THE parish church of Lelant is curiously situated amidst hills of blown sand, near the entrance of the creek of Hayle. The sandy waste around the church is called the Towen; and this place was long the scene of the midnight gambols of the Small People. In the adjoining village--or, as it is called in Cornwall, the "church-town "--lived an old woman who had been, according to her own statement, a frequent witness to the use made by the fairies of the Towen. Her husband, also, had seen some extraordinary scenes on the same spot. From her--to me, oft-repeated description--I get the following tale:--It was the fishing season; and Richard had been to St. Ives for some fish. He was returning, laden with pilchards, on a beautiful moonlight night; and as he ascended the hill from St. Ives he thought he heard the bell of Lelant church tolling. Upon a nearer approach he saw lights in the church; and most distinctly did the bell toll--not with its usual clear sound, but dull and heavy as if it had been muffled, scarcely awakening any echo. Richard walked towards the church, and cautiously, but not without lea; approaching one of the windows, looked in. At first he could not perceive any one within, nor discover whence the light came by which everything was so distinctly illuminated. At length he saw, moving along the centre aisle, a funeral procession. The little people who crowded the aisle, although they all look very sorrowful, were not dressed in any mourning garmet--so far from it they wore wreaths of little roses, and carried branches of the blossoming myrtle. Richard beheld the bier borne between six--whether men or worn he could not tell--but he saw that the face of the corpse was that of a beautiful female, smaller than the smallest child's doll. It was, Richard said, "as if it were a dead seraph,"--so very lovely did it appear to him. The body was covered with white flowers, and its hair, like gold threads, was tangled amongst the blossoms. The body was placed within the altar; and then a large pat of men, with picks and spades, began to dig a little hole close by the sacramental table. Their task being completed, others, with great care, removed the body and placed it in the hole. The entire company crowded around, eager to catch a parting glimpse of that beautiful corpse ere yet it was placed in the earth. As was lowered into the ground they began to tear off the flowers and break their branches of myrtle, crying: "Our queen is dead! our queen is dead!" At length one of the men who had dug the grave threw a shovelful of earth upon the body; and the shriek of the fairy host so alarm Richard, that he involuntarily joined in it In a moment all the lights were extinguished, and the fairies were heard flying in great consternation in every direction. Many them brushed past the terrified man, and, shrieking, pierced him with sharp instruments. He was compelled to save his life by the most rapid flight.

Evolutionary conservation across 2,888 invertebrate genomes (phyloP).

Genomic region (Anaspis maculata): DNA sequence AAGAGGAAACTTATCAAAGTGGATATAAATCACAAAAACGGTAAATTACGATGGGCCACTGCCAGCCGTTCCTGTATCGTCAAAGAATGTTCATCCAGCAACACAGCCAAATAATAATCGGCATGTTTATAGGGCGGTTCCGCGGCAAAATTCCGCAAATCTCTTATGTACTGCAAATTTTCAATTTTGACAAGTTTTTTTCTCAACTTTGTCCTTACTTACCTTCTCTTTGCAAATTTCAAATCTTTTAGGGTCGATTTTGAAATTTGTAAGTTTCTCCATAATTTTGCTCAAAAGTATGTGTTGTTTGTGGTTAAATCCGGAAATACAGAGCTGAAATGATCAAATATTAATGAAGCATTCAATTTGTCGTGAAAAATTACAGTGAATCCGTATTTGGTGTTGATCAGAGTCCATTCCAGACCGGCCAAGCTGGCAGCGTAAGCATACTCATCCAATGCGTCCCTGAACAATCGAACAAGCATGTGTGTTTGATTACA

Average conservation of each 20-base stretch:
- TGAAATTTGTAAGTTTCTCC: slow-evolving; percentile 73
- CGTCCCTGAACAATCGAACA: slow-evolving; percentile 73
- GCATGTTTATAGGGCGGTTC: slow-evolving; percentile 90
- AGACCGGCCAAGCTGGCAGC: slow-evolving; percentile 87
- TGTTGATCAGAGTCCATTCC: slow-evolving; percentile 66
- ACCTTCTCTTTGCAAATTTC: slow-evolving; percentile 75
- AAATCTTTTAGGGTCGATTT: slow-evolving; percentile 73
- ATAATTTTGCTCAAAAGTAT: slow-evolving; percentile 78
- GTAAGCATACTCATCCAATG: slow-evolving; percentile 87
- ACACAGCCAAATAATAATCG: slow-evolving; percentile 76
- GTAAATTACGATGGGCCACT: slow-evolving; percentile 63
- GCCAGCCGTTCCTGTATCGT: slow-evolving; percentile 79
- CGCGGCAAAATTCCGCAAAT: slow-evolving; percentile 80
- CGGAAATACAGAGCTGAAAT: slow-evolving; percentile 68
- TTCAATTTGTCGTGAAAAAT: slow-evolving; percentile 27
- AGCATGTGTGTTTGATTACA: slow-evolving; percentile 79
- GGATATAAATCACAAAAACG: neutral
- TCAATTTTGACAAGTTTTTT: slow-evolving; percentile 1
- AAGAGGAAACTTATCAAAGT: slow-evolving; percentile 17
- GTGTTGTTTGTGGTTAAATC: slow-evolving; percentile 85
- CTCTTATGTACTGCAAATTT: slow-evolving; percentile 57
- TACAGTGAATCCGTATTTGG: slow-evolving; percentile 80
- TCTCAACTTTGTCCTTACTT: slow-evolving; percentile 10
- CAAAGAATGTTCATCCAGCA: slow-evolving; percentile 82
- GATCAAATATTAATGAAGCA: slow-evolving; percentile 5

1 Robert Hunt, Popular Romances of the West of England. 1st series, p. 93.